Cumberland Mountains, scarred by strip mining, January 1, 1967. Photograph from Bob Gomel/The LIFE Picture Collection, Getty Images.
Congressman Abernethy’s response, however, indicated both an aversion to redistributive fiscal policy and a consensus understanding of Appalachia. “There was not a dime in this bill for Northeast Mississippi,” Abernethy fumed in a letter to Webb, continuing:
Yet you are called upon to pay high taxes to help another region of the country—Appalachia—which actually is much better off than Mississippi. I cannot imagine Pittsburgh . . . being in such a state of poverty. Nor do I see much poverty as I drive through the great and beautiful country of East Tennessee and Southwest Virginia. . . . True, the coal mining area is poor. John Lewis priced coal out of the market, so of course, his coal workers lost their jobs.
Mississippi, Abernethy insisted, was not Appalachia. Appalachia was mountain, valley, coal, and organized labor. And yet, less than two years later, Abernethy introduced legislation that imagined Mississippi as just that.12
* * *
Elected officials deserve little credit for Mississippi joining the Appalachian Regional Commission. That feat was the lifework of George Thompson Pound, who drove too fast, carried large debts, and lived to develop North Mississippi. Pound was one of many anonymous white politicos who fought for influence within the state’s ruling Democratic Party. Ambitious, he had the misfortune of being born in rural Pontotoc County, a far cry from Mississippi’s rich Delta aristocracy and its oligarchic inner circle. A longtime teacher and administrator at segregated white public schools, Pound earned an exemption from World War II and retired from education in the 1950s.13
Pound’s great success in Appalachian economic development began in failure. In 1965, he dreamed up the Pontotoc Recreational & Tourist Attraction Development Project. This mammoth scheme, supported by Governor Paul B. Johnson Jr., proposed the conversion of three thousand acres of farm and timberland into a “living history park.” There, Pound argued, the county might employ former farmers, part-time farmers, and “many older people who can no longer do the heavy farm work,” to work as docents and historical reenactors. Educating visitors from across the country, tour guides would focus on “the life of the early white settlers . . . and the tales of the Chickasaw Indians as was told to them by their forefathers.” Others might take on the personae of historical figures, such as the Spanish conquistador Hernando de Soto, an unnamed “Chickasaw chieftain,” Indian War general Andrew Jackson, and French fur traders.14
Pound’s history erased a century and a half of the region’s African American life: slavery, cotton plantations, sharecrop-ping, and Black farm ownership. In his formal application to the War on Poverty’s Office of Economic Opportunity, Pound estimated that the park could bring $1.3 million and 250 jobs to Pontotoc County annually. Federal officials disagreed; War on Poverty funding was not forthcoming.15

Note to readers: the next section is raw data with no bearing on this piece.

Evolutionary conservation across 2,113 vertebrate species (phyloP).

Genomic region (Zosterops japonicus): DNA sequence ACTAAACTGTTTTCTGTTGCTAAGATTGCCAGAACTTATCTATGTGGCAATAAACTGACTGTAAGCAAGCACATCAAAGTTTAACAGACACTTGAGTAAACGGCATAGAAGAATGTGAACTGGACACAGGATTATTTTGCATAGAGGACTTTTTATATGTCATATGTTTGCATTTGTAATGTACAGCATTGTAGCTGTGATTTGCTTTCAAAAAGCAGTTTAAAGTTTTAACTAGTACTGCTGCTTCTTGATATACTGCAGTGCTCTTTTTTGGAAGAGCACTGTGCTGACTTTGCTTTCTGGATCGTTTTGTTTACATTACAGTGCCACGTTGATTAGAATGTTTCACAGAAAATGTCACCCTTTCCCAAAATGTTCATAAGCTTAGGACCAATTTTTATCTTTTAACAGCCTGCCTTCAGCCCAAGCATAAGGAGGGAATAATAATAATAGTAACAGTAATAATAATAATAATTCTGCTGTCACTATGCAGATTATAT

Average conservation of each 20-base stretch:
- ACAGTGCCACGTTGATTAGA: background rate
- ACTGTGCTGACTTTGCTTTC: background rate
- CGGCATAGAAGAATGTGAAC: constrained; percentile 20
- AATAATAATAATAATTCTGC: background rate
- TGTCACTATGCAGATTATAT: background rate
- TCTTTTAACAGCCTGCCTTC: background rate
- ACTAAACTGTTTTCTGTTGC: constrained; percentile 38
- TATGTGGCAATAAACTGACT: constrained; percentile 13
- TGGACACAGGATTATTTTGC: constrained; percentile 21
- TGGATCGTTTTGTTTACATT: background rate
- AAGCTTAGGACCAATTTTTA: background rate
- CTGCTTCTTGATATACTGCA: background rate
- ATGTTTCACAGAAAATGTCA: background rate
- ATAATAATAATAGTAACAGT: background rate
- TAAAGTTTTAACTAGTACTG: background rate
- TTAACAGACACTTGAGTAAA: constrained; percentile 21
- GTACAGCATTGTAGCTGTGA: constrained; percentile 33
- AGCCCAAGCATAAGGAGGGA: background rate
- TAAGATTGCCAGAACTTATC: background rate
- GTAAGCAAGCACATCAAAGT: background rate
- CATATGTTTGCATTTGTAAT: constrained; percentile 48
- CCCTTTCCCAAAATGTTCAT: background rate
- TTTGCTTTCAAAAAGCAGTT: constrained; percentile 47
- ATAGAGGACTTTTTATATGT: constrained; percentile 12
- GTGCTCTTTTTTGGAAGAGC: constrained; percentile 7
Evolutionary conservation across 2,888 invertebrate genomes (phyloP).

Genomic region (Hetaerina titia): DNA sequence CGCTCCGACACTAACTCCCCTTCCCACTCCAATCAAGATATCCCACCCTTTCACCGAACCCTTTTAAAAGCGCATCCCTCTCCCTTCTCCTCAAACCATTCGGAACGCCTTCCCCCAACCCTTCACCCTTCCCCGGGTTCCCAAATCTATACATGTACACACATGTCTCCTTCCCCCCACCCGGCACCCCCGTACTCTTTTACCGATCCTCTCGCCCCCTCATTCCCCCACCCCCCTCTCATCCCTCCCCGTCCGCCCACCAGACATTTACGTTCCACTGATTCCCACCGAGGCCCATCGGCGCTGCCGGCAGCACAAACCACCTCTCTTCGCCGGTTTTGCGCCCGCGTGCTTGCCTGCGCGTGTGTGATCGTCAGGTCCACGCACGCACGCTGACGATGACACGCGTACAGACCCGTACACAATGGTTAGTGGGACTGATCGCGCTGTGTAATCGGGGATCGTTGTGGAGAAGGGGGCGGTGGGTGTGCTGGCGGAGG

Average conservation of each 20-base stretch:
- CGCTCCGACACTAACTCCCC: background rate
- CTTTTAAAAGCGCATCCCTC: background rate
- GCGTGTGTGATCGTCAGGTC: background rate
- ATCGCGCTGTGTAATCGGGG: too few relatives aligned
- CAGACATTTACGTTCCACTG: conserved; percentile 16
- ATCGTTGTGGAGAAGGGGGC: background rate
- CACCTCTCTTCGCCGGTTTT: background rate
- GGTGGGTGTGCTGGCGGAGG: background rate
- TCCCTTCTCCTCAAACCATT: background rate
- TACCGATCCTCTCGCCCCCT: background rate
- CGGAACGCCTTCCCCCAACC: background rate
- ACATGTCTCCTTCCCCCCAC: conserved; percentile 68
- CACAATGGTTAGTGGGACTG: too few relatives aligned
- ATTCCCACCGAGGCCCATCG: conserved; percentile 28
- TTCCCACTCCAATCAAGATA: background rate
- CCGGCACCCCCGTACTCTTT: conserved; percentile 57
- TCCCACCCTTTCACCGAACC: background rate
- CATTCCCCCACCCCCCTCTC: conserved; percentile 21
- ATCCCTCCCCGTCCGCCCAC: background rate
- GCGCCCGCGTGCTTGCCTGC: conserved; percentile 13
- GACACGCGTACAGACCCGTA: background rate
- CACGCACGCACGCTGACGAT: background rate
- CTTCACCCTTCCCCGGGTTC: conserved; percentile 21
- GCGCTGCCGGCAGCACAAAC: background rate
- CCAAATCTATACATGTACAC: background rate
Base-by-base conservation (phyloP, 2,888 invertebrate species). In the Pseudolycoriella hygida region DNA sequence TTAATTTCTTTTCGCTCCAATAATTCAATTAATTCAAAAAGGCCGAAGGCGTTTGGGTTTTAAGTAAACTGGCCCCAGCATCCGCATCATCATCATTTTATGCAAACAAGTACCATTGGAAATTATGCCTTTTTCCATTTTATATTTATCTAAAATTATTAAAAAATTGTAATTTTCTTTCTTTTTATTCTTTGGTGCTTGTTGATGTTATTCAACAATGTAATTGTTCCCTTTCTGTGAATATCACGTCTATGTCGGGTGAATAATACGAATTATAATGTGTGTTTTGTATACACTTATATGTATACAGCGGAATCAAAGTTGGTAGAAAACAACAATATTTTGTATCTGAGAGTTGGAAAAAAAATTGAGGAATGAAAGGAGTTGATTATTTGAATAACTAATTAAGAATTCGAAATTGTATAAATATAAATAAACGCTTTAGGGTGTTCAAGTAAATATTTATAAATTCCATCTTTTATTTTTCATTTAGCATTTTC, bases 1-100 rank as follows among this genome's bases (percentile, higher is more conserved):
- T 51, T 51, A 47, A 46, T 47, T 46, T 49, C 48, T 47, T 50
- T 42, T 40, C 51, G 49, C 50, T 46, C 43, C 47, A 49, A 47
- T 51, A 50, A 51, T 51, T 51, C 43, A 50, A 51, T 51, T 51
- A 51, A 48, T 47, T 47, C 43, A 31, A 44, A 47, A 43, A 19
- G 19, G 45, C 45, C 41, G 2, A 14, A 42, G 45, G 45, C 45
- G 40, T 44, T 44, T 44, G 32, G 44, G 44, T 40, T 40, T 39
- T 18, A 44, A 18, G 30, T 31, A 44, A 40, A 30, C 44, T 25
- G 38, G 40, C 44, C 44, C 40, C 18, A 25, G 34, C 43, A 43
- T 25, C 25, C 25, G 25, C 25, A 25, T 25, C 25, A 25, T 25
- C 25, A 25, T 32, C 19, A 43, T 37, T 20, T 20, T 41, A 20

Pound’s interest in the Appalachian Regional Commission grew directly from the OEO’s snub. He first learned of the ARC in February 1966 through neighboring conservationists from Alabama and soon after attended a meeting with ARC officials in Washington. There, he and administrators developed a six-point plan for Mississippi’s inclusion in Appalachia, which he shared with Governor Paul Johnson on March 11, 1966. By August, Pound submitted a lengthy report to the governor making the case for Appalachian Mississippi.16
Paul Johnson appreciated the implication of Appalachian Mississippi, even if he failed to envision a straightforward path to joining the ARC. He understood that other southern governors had found a vehicle for states’ rights in the new world of federal poverty programs. “We recognize,” Johnson wrote the governor of Maryland, “that one of the meritorious aspects of the Appalachian Program is that it originated within the states themselves.” Indeed, segregationist governors like Alabama’s George C. Wallace, Georgia’s Earnest Vandiver, and South Carolina’s Earnest Frederick “Fritz” Hollings had convened the Conference of Appalachian Governors during periods of their own massive resistance to desegregation. They might have been talking about hillbilly poverty, but the Appalachian governors theorized their unique form of split governance at a moment when Wallace physically obstructed the schoolhouse door to the University of Alabama’s first African American students and sanctioned a cavalry charge of state troopers against peaceful black protesters at Selma’s Edmund Pettus Bridge.17
Appalachian governors welcomed Mississippi to the fold, but Lyndon Johnson was an unknown. By March 1966, the group resolved to test the president’s commitment to including the Magnolia State. While at the White House for the annual Governors’ Conference, Governor William Scranton of Pennsylvania assembled the other Appalachian governors and approached the president in the Rose Garden. First, Scranton proposed, Congress could include counties in west Alabama and Tennessee—counties originally excluded for lack of mountainous terrain—in order to extend Appalachia to the Mississippi state line. Then, in a quid pro quo, fourteen counties of Western and Central New York would join Appalachia alongside twenty counties from North Mississippi. Lyndon Johnson approved. He left the particulars to the Conference of Appalachian Governors, who met at the Greenbrier resort on December 16, 1966. There, surrounded by ridges of West Virginia’s Allegheny Mountains, the governors welcomed mountainless Mississippi to Appalachia.18